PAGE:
1500 watts of electrical power converts to 5120 BTU no matter how you slice it.
You are absolutely correct. Some units may deliver the heat in a somewhat more
desirable manner, but it is still 5120 BTU/1500 watts.
Obviously, we are talking about resistance heating. A heat pump will deliver
more than 3.414 BTUs per watt (ie, 5121BTUs from 1500 watts). And obviously
the portable unit being advertised is not a heat pump and you were not
including heatpumps when making your comment.
FYI: Sometime I can't get a furnace working immediately and I have to
give some advise to a homeowner who faces cold outdoor temps and no
furnace for a while. It amazes me how difficult it is to convince people
that every watt of electricity consumed in the average home is going to
generate 3.414 BTUs of heat. Yes, there is a very slight bit of BTU loss
due to light that escapes out of a window, etc. There is also a small
transient BTU gain to the living space from a fridge or freezer since these
are "heat pump" devices. But that is splitting hairs.
It is very easy to do a quick walk through a house to estimate how much
heating can be produced by leaving on every reasonable electrical device.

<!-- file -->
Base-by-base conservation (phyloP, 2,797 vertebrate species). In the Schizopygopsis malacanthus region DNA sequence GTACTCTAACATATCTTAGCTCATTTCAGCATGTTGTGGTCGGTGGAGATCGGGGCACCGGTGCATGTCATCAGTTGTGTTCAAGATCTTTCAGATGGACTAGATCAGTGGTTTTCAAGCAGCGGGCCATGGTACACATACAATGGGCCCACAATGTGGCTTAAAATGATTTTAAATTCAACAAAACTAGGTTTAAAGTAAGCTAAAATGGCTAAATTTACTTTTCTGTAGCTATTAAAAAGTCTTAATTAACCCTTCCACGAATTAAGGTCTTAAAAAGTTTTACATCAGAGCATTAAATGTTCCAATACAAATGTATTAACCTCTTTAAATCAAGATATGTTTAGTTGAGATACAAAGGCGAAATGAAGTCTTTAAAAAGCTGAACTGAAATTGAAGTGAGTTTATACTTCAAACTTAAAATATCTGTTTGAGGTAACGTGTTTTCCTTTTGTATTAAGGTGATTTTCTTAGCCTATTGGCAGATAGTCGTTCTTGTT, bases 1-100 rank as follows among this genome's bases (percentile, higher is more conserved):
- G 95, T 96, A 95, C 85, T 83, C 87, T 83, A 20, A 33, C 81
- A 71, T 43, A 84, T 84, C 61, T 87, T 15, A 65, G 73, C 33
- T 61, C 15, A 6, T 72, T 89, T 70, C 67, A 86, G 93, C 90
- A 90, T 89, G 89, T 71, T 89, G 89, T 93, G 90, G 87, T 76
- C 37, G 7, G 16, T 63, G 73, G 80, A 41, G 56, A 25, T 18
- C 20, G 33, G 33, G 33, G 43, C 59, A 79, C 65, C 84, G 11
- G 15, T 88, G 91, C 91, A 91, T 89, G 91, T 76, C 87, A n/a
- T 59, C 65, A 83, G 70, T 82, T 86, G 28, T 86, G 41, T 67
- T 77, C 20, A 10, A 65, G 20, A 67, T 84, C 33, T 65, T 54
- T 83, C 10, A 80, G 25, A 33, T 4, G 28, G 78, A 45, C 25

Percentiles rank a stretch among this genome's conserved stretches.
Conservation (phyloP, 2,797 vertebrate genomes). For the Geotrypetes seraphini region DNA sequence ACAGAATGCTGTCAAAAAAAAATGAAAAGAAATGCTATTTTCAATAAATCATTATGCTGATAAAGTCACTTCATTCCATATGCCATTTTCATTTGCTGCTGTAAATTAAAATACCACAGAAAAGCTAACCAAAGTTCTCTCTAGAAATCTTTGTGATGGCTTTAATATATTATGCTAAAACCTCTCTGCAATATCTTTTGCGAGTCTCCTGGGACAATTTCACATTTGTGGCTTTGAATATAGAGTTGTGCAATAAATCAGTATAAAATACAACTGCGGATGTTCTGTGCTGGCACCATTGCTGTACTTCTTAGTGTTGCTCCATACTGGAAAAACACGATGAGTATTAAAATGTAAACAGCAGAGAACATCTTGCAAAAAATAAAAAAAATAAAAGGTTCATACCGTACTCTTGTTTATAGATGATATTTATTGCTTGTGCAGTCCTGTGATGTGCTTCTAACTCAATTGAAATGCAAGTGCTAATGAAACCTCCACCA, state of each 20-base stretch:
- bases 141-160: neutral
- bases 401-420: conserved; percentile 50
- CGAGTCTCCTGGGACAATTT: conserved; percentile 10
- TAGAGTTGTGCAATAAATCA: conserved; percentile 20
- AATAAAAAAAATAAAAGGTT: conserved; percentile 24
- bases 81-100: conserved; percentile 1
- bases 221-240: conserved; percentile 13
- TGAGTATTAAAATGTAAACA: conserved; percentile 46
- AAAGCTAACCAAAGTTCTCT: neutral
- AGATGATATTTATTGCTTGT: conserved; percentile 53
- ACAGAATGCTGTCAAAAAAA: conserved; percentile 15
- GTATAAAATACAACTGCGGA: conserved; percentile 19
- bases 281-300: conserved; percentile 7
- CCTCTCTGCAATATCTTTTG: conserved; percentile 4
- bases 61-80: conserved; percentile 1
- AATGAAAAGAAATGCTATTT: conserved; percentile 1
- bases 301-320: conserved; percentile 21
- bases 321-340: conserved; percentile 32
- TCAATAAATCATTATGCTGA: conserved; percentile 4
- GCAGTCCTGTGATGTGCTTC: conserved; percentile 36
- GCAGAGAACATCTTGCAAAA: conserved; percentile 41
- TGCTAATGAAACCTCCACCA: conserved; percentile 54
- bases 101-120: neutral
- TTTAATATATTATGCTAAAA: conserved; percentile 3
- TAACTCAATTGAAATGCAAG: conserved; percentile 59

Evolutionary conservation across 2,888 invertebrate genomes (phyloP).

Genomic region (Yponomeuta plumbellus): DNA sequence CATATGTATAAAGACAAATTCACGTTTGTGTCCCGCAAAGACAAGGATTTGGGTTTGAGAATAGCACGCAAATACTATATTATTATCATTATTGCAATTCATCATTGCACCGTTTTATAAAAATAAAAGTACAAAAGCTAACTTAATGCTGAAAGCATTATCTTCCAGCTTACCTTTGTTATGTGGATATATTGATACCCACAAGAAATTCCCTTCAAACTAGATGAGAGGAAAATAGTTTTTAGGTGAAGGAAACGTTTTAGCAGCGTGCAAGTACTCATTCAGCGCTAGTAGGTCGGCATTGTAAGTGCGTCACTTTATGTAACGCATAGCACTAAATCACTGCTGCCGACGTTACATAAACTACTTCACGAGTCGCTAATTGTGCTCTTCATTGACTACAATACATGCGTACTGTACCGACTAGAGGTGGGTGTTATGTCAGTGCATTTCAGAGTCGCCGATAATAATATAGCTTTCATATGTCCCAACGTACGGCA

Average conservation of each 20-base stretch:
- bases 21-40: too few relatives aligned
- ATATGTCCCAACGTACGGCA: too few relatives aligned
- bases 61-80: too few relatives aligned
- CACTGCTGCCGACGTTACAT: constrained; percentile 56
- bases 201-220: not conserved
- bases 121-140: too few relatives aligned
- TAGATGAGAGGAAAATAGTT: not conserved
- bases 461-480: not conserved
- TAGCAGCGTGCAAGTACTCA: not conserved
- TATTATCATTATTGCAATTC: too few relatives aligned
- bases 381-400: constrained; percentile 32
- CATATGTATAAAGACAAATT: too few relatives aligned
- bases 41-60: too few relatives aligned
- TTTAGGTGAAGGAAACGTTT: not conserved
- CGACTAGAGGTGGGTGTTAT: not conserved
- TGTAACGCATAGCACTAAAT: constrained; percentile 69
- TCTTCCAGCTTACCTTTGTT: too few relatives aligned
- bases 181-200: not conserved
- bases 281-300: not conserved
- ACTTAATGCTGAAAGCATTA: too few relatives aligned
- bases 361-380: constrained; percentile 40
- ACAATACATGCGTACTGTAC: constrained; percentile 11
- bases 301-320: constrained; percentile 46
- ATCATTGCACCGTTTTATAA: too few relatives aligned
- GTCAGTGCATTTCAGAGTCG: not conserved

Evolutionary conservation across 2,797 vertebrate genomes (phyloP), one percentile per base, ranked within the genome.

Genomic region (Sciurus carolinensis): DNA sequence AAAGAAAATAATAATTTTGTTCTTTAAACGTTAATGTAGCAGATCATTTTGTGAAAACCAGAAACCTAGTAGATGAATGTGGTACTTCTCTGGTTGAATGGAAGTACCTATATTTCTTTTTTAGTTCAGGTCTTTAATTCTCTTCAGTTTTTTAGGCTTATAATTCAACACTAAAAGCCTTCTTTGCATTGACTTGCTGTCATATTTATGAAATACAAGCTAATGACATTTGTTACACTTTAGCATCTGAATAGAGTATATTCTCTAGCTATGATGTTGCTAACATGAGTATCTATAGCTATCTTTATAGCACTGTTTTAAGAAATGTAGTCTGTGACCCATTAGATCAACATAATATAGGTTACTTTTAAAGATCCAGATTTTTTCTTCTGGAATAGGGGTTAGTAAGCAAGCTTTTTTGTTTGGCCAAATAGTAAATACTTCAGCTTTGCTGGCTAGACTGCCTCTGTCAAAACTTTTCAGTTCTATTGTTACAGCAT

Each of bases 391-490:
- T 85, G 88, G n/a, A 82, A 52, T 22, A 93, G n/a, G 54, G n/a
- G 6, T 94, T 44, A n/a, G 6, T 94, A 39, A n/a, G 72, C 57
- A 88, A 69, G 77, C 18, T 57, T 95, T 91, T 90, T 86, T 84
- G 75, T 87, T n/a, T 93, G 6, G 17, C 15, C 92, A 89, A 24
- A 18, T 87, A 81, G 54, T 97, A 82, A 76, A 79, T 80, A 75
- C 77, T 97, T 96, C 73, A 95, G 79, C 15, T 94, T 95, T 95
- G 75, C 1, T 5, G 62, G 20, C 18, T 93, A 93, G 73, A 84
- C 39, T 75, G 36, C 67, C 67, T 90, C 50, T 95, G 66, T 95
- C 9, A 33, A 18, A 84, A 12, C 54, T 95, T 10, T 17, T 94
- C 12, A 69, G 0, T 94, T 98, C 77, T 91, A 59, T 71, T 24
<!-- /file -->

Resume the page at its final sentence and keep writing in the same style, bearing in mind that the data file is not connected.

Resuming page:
Then, that can be compared with the heat output of the furnace and the
anticipated cycling of the furnace under current ambient temps.
Toss in one or two small electric heaters and a bathtub full of max temp
hot water and the homeowner can protect his home and insure some
comfort until the furnace is working again. Obviously this isn't the most
economical way to heat a home, but it works in an emergency. Let's
see - burn $0.50 to $1.00 per hour to heat the house overnight or risk
getting frozen pipes, cracked walls, etc? Easy decision.
The laws of physics don't really care if it is a ceramic heater or a non-
ceramic heater. They don't care if it is a heater, an incandescent light bulb,
a fluorescent light bulb, a TV set, a PC, etc, etc. One watt of indoor
electrical usage is going to ultimately generate 3.414 BTUs of heat.